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Greece and Egypt: How a Single Coin Reflects an Ancient and Enduring Relationship

A tiny object can rewrite history.  In this case, the small electrum coin featuring the head of an African pictured here reveals a fascinating link between Africa and Greece from antiquity to the present.  Unfortunately we know very little about the coin itself except that it is from the early classical period and is now in a private collection.

Its very existence, however, indicates that the link between Northeast Africa and Southeastern Europe began millennia ago. The earliest finds of human ancestors come from Africa.  Stone tools discovered in Ethiopia have been dated to about 2.6 million years ago when survival depended on success in managing wild animals either by hunting or taming, identifying wild edible foods, and mastering the physical conditions of the environment. Success brought increasing control of the environment as well as evolutionary advance in the human brain.  While few environments of the African continent were more conducive to agriculture, creating a huge garden along the Nile River was difficult:  it demanded a high level of technology and the cooperation of large numbers of people to control the annual flooding along both sides of the river’s 600 miles.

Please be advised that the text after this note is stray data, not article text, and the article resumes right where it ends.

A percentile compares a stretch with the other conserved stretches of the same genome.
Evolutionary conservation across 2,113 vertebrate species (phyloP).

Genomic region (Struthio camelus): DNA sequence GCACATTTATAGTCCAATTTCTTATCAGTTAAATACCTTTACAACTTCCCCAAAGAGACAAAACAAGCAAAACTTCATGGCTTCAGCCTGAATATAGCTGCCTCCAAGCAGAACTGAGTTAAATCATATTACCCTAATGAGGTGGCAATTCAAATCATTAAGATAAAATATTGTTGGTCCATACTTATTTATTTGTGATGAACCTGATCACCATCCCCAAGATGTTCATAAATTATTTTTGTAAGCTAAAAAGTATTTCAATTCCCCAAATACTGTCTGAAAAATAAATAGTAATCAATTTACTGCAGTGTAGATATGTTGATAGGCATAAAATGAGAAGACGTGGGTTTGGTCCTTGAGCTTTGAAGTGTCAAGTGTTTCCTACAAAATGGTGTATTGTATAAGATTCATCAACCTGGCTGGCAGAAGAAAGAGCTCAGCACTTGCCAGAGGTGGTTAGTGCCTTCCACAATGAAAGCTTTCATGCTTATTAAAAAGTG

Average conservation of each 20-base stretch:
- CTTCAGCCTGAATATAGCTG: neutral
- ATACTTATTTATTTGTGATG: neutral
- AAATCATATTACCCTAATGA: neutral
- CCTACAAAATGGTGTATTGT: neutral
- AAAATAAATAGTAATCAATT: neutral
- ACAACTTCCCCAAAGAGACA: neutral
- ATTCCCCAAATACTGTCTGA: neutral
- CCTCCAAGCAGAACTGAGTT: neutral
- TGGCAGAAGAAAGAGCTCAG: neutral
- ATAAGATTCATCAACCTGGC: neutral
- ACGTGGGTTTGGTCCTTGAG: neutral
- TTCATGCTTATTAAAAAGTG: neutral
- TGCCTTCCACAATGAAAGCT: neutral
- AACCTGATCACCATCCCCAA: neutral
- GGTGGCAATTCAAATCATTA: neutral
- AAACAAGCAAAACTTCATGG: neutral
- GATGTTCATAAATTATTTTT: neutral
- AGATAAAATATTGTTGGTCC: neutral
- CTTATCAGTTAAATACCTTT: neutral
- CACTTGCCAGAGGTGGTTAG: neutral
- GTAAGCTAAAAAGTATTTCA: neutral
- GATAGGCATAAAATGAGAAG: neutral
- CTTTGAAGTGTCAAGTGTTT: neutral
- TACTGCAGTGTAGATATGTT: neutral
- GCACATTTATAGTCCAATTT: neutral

Herodotus, the father of history, in his researches to understand the cause of the conflict between Persia and Greece, somewhat surprisingly began his inquiries in Egypt.  He learned that Min, the first king of Egypt, exercised control from the city of Memphis and had been succeeded by 330 rulers.  By 3000 BCE, 4,000 square miles of cultivated land was the core of a unified Egyptian state. 

Location on the southern coast of the Mediterranean was another advantage contributing to the wider importance of Egypt. The sea’s name means “the middle of the lands;” it is the point of juncture of several of the largest land masses on the globe. While the Mediterranean is expansive, conditions encourage navigation:  even in the more sizeable eastern waters, sailors are rarely out of sight of land, either a portion of the coastal ring or one of